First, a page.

Now, one of his daily tasks in the kitchen is to unload the dishwasher. As I started to ask the questions, he started to unload the dishwasher, moving around the kitchen putting things away (more or less in automatic pilot).
As we continued the conversation I noticed that he continued to move around the kitchen, thinking through his answers to my questions as he moved.Occasionally he paused and leaned on the kitchen worktop, deep in thought, then moving again. It struck me that he seemed at ease, the ideas flowed and there was no restlessness. As a younger child his teachers had always remarked on what a restless child he was, very bright but lacking in focus and concentration. Well, that day as he moved around talking about his ideas, he was highly focused and concentrated in his thinking – he just wasn’t sitting down! It turns out that his best quality and most creative thinking happens when he’s moving.
As an Executive coach, I come across people who learn in many different ways. This means I need to be flexible in my approach to coaching. I need to spot when doing something visual is needed because my client learns well from visual cues. Or, like my son, I need to identify when my client needs to move around to do his or her best thinking. Neuroscientist Lara Boyd in her TEDx talk of 2015 takes the learning from neuroscience and considers how we learn. Boyd encourages us to study how, what and when we learn best and to identify what our own brain requires to be a great learner – what she calls ‘personalised learning’. She explains that everything we do is changing our brain, so we need to study what things change our brain for the better and what changes our brain for the worse. We can then prepare our brains to be effective learners.
Please comment and let us know how you like to learn.
A couple of days ago I was listening to one of the GB rowing coaches at the Rio Olympics speaking about the process for achieving high levels of performance. One thing he said struck me as incredibly relevant to teams in a business setting. He said that they no longer try to mould each rower into one ‘ideal’ model, but tap into the huge diversity of backgrounds, personalities and talents to create a uniquely brilliant team.
I come across many teams who are not tapping into their full potential because they fail to take the time and space to connect, discover more about each other and learn together.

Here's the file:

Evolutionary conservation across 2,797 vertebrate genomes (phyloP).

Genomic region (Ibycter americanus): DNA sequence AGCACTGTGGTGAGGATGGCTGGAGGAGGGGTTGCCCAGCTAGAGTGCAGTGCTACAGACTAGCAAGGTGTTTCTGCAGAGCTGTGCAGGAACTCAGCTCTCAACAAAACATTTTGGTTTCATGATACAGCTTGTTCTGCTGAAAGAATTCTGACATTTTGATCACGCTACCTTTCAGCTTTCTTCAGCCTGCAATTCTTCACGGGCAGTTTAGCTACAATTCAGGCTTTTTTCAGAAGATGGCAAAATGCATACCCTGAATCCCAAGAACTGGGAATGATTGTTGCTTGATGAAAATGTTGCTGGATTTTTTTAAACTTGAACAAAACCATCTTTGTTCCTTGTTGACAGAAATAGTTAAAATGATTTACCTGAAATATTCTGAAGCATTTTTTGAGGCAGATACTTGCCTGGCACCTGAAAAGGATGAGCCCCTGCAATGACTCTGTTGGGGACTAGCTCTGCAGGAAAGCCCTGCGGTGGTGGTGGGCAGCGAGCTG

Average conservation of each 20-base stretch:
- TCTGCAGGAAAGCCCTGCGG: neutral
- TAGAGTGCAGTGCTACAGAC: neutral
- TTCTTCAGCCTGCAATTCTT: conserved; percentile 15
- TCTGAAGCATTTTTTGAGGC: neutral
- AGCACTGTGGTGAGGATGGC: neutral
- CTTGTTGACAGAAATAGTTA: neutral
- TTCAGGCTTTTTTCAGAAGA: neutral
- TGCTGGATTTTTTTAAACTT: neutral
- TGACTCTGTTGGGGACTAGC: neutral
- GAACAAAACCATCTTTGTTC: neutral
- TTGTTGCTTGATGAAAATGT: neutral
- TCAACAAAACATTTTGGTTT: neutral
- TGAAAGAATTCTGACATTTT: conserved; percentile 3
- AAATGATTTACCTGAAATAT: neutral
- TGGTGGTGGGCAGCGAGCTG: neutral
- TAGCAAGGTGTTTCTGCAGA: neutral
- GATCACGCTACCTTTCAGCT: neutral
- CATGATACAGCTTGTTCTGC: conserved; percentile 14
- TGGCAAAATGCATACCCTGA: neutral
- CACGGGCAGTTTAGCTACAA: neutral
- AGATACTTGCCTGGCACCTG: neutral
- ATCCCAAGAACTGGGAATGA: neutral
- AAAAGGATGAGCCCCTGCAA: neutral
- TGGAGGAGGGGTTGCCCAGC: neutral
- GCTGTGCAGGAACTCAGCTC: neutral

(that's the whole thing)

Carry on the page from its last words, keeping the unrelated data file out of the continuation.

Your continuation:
I recently facilitated the second of a series of away-days for a leadership team that has struggled with internal conflict. The most powerful part of the session was when I invited each person to develop and then share their ‘leadership lifeline’.
I gave them a loose framework to use and they then each took a piece of A3 paper and were asked to represent their life so far in words and pictures. The emphasis was on how their life experience had shaped their attitudes and approaches to leadership. After some hesitation, and encouraged by seeing my own lifeline as an example, they spent half an hour individually working on theirs, followed by a session during which they shared the key parts of their life that had shaped their approach to leadership. I was humbled by the level of disclosure and honesty, and the respectful reaction to their colleagues’ stories.
During this short session they built a profound new understanding of each other and increased the level of trust significantly. Later on, they were amazed at how quickly they were able to come to agreement on some quite tricky business issues, something they’d never achieved before. Disclosure is an important factor in Continue reading
I’ve spent much of today working at home catching up on some of the latest articles and blogs on leadership. However this morning I found myself distracted by the glut of courgettes in my garden and ended up on Google looking for tips on how to freeze them. Coming from a family with a very strong work ethic, I felt a slight sense of guilt for thinking about courgettes in the middle of the working day, even more so when I went out to harvest today’s crop.